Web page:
The day celebrated the semi-retirement of Professor Jonathan Weber and Professor Charles Bangham, who first met at junior school 60 years ago.
Around 60 people attended the Retrovirology Symposium on 6 July to hear talks about HIV (Human Immunodeficiency Virus) and HTLV-1 by academics from across the globe.
The day celebrated the semi-retirement of Professor Jonathan Weber (Outgoing Dean, Faculty of Medicine) and Professor Charles Bangham (Co-Director, Institute of Infection) who first met at junior school 60 years ago. Professor Weber recalled the teacher once asking, “What do you want to do when you grow up?”, to which, amongst the typical “train driver” and “aeroplane pilot” responses, came Professor Bangham’s response: “I want to do medical research.” No doubt, this was inspired by his strong multigenerational association with the Medical Research Council. Perhaps it also foreshadowed the future because both Professor Weber and Professor Bangham went on to study at Cambridge University before going into different research careers. After following separate paths for some 12 years, they converged again when they discovered they were working on the same virus (HTLV-1), leading to a collaboration that was to last decades.
The workshop was a chance to look back at this remarkable journey and the discoveries it spawned, brought to life by colleagues, students, and mentees who shared their anecdotes and their own contributions to the retrovirology field. Talks covered discoveries in retroviral research: From how HTLV-1 is managed and outcomes are predicted in the clinic to new molecular insights into HIV-1 infection.
A look at HTLV-1 research
A series of talks covered the discoveries in HTLV-1 research, from how it is managed and how outcomes are predicted in the clinic to the molecular mechanisms of viral integration into the host genome. HTLV-1 is a global problem with over 10 million infections concentrated in certain tropical and subtropical regions worldwide. While 90% of carriers of this blood-borne retroviral infection are asymptomatic, in other carriers it can cause Adult T-cell Leukaemia (ATL) and inflammatory diseases, including HTLV-1-associated myelopathy (HAM; affecting the spinal cord). ATL, which develops in 5% of carriers, is a devastating disease with a median overall survival of <1 year, while HAM is a relentlessly progressive disease in which most patients experience extremely poor quality of life and ultimately need a wheelchair.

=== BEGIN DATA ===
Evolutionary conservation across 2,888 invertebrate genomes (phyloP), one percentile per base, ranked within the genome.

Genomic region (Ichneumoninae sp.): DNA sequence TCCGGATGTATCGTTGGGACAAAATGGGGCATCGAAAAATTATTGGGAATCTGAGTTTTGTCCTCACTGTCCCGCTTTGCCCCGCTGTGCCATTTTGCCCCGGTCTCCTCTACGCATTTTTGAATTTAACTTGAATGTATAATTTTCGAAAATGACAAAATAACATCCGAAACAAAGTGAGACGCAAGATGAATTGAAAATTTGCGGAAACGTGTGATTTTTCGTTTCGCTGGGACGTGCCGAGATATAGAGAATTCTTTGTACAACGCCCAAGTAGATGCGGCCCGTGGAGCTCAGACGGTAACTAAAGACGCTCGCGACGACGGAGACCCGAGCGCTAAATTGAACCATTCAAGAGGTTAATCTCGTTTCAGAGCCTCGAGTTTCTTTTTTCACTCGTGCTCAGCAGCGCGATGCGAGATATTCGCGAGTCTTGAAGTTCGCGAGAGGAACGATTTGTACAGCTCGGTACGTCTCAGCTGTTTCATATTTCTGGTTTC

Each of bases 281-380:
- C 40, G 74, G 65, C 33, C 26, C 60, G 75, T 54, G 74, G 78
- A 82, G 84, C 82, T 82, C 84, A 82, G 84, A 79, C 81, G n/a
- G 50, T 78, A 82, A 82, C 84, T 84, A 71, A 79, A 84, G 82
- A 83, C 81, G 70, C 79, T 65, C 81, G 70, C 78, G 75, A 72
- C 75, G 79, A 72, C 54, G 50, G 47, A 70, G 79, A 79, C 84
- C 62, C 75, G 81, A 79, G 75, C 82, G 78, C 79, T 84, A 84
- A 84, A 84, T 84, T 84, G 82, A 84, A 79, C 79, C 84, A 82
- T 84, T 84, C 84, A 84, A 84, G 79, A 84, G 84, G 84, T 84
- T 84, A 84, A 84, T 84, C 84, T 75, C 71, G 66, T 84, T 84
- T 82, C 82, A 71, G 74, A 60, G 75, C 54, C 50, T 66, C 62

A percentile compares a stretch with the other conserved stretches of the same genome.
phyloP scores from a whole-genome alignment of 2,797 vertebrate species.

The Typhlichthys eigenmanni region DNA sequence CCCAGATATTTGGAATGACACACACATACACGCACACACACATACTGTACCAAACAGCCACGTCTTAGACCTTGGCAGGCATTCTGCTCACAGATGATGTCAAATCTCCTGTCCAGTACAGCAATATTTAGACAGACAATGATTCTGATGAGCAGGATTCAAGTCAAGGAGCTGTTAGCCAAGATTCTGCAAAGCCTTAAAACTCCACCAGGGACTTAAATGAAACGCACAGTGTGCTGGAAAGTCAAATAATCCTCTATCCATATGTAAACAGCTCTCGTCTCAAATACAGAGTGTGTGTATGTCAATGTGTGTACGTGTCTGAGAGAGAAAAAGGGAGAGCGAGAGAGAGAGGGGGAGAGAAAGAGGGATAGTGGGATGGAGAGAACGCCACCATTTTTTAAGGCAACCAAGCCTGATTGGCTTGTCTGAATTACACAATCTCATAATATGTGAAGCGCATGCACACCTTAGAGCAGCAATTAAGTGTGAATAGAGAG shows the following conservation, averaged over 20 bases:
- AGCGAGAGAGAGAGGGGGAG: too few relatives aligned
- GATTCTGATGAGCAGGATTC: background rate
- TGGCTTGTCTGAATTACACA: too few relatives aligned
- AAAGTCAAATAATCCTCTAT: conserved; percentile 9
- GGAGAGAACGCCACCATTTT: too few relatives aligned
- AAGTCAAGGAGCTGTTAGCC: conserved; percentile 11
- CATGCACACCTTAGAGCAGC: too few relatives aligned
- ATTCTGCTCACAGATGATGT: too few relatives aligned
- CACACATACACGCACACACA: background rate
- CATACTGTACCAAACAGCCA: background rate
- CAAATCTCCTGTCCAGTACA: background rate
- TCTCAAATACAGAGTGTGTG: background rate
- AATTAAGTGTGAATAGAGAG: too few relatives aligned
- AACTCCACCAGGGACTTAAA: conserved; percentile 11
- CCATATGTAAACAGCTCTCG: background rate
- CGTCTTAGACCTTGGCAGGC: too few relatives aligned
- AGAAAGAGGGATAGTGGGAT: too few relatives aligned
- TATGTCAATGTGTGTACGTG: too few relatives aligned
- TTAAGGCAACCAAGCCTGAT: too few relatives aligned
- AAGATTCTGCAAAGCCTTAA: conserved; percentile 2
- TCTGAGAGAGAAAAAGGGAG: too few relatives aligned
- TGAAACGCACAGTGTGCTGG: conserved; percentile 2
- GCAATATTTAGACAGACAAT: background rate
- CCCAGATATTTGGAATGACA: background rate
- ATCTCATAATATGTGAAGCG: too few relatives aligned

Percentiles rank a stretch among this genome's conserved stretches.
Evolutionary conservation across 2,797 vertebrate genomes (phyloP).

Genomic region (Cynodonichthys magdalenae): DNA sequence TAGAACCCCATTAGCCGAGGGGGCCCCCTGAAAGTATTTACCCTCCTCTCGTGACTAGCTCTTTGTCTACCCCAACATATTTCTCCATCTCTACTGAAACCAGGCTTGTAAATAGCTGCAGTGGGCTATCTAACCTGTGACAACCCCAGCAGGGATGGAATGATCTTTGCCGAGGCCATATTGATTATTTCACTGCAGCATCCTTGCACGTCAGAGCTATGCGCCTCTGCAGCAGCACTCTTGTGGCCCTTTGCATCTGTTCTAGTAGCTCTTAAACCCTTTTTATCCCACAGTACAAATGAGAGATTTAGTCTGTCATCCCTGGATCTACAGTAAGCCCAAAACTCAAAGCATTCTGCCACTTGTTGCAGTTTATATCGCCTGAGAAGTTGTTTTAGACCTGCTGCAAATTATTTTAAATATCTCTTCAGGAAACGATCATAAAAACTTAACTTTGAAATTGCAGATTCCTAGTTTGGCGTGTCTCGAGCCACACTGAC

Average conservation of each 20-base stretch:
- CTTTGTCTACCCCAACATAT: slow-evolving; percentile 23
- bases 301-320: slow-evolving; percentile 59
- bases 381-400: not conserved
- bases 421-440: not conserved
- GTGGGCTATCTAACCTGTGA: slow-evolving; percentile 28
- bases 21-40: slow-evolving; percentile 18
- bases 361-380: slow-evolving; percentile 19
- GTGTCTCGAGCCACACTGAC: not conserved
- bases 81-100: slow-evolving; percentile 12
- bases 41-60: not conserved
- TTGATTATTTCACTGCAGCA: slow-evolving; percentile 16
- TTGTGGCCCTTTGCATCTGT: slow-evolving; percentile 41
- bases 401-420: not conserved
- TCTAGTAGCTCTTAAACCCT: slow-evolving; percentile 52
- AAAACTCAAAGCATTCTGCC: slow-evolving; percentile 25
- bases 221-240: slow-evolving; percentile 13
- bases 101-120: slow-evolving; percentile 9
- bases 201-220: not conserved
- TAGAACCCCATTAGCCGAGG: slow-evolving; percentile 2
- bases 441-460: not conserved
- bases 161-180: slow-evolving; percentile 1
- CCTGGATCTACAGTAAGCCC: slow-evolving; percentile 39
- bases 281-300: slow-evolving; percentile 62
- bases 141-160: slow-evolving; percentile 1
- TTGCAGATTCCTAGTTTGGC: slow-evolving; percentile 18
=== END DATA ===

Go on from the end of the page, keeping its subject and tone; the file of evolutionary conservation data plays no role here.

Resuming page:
From the clinical perspective, Dr Lucy Cook (Consultant Haematologist at Imperial College Healthcare NHS Trust) and Professor Graham Taylor (Department of Infectious Disease) described how a high proviral load is found both in patients who go on to develop ATL and those who develop HAM, how both diseases are associated with T-cell activation, and how clinical trials are under way to test drugs such as mogamulizumab for the treatment of both ATL and HAM and for the prevention of ATL in high-risk patients. Dr Cook described how a person’s risk of developing ATL can be measured by a flow cytometry-based scoring system based on the ‘Oligoclonality index’, where polyclonality in the peripheral blood suggests likeliness to remain asymptomatic whereas an abundant single clone indicates a high risk of ATL.